Compositions according to the invention have the advantage that they provide a range of solvents which have a greater solvent power than 1,1,2-trichloro-1,2,2-trifluoroethane while still retaining to a great extent the inertness of 1,1,2-trichloro-1,2,2-trifluoroethane to synthetic organic polymers, plastics, resins, resin laminates, resin-bonded paper board, Bakelite, fibreglass and like materials.
Because of this enhanced solvent power the use of timeconsuming, costly and sometimes unacceptable mechanical devices, such as hand-scrubbing or wiping which may cause damage to sensitive articles, may be avoided.
The azeotropic mixture may be used in most of the normal applications of 1,1,2. trichloro-1,2,2-trifluoroethane provided that the increased solvent power of the azeotrope is not a hindrance to such an application. This increased solvent power may make it possible to shorten the cleaning cycles which are at present necessary with pure 1,1,2-
1 trichloro-1,2,2-trifluoroethane and thus enable the capacity of existing plant to be increased.
The compositions of the invention may be used in conventional apparatus and employing conventional operating techniques. The solvent may be used without heat if desired, but the cleaning action of the solvent may be assisted by conventional means, for example use of boiling solvent, agitation or adjuvants.
In some applications it is advantageous to use ultrasonic irradiation in combination with the sol-vents. This is particularly true when removing certain tenacious fluxes from soldered joints, the ultrasonic irradiation helping to remove the solid and insoluble constituents of the flux.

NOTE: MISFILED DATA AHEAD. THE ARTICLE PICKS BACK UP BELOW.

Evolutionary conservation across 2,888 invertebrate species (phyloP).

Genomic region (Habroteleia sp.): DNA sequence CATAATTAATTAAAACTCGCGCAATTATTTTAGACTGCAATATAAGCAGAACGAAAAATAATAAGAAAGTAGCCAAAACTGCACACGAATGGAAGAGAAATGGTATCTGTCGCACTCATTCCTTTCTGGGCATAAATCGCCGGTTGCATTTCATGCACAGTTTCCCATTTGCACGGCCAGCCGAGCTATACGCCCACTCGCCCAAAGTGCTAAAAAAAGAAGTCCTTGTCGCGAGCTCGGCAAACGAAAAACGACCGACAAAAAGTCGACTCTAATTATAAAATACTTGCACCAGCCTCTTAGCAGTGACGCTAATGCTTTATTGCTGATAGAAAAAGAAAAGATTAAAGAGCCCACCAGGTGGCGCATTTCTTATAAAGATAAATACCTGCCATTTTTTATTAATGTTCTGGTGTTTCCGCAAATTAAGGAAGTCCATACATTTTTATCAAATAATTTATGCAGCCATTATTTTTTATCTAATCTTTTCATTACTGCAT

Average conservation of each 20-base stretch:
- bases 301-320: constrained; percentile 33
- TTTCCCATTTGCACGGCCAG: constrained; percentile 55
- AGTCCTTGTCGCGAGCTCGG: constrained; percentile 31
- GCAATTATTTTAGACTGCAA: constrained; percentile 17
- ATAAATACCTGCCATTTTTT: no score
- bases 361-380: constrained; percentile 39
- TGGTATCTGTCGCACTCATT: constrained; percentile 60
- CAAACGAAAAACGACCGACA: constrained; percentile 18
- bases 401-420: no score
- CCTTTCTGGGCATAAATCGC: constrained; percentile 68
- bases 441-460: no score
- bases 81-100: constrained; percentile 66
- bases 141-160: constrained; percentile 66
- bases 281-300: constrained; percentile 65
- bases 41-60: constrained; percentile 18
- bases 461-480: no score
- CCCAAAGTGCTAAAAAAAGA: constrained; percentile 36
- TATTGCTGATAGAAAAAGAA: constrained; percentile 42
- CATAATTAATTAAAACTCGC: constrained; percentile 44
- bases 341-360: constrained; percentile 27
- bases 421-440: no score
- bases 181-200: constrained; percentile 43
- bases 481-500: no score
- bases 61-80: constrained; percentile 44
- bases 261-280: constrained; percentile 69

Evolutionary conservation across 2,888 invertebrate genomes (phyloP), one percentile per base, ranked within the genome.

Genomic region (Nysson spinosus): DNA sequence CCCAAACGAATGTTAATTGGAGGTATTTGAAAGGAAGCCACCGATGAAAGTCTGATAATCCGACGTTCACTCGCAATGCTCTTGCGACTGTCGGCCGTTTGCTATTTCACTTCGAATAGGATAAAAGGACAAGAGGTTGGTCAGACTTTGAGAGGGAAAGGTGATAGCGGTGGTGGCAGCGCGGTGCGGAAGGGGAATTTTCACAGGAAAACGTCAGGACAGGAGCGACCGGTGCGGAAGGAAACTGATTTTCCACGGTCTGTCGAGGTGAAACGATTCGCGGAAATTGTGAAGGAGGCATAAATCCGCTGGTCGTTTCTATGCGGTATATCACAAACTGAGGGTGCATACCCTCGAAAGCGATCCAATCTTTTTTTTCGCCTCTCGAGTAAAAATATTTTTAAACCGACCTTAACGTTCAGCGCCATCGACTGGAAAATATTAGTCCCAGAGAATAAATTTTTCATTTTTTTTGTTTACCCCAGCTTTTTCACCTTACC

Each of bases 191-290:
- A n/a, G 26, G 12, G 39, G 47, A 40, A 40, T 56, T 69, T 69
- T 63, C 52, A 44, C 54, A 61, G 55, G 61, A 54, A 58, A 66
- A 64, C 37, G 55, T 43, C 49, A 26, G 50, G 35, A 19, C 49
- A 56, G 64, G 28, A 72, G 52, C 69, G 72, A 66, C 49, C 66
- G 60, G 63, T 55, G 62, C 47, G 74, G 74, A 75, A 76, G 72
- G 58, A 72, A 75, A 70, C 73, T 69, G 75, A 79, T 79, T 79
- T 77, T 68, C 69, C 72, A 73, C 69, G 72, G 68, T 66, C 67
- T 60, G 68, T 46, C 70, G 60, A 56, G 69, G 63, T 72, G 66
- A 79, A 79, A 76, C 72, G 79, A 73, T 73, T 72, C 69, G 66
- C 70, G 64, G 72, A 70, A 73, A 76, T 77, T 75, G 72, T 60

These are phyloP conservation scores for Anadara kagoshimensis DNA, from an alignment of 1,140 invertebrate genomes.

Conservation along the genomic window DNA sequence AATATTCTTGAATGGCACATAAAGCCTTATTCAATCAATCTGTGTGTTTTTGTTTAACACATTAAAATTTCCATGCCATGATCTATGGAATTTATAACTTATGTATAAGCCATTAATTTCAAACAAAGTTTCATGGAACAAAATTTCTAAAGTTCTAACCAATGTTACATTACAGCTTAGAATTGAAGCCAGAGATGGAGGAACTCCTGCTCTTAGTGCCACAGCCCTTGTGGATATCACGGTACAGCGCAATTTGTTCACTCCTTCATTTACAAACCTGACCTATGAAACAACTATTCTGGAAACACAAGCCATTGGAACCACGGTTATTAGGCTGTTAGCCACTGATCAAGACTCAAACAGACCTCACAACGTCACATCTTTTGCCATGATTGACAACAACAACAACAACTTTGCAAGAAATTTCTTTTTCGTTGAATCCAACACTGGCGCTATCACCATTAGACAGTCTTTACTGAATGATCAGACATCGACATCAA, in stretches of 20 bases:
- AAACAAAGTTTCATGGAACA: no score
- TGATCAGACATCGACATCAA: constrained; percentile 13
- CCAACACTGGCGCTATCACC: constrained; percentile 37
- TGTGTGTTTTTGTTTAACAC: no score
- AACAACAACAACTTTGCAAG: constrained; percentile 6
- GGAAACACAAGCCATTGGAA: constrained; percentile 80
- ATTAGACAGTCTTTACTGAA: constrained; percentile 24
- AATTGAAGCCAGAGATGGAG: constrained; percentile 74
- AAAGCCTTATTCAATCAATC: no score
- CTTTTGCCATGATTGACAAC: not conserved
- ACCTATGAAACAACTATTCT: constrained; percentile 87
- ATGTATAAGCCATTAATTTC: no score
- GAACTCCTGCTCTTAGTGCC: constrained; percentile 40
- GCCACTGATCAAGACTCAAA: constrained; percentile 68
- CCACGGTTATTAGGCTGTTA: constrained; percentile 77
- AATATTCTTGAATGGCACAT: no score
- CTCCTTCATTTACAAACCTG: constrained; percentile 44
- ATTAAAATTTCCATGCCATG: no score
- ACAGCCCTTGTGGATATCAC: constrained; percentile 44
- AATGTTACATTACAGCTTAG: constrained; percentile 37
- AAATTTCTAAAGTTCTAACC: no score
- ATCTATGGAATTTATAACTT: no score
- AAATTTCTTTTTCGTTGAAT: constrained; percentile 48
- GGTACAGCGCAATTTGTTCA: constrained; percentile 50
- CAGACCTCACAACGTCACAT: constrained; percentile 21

The high stability of the solvent composition of the invention, and particularly of the azeotrope. under operating conditions makes it usually unnecessary to use stabilizers in the solvents. This has the advantage that when the solvent composition evaporates it leaves a perfectly clean surface uncontaminated with higher boiling stabilizers. However, it is possible that stabilizers may be necessary under corrosive conditions for example those in which the solvent comes into contact with oxidizing agents which can attack the components of the composition.
Other solvents or additives may be added to the solvent composition of the invention if it is desired to modify their cleaning or solvent power. Suitable additives include cationic, anionic and non-ionic detergents. Water may also be added in some circumstances, particularly when the compositions include a detergent, but this is not essential.
Solvent compositions according to our invention, and particularly the azeotrope, are useful in a wide range of applications, including removal of soldering fluxes from electrical equipment, in particular from equipment in which the composition is likely to come into contact with materials such as plastics or resins and cleaning of photographic film or magnetic recording tapes.
The invention is illustrated in the following examples in which all percentages are by weight: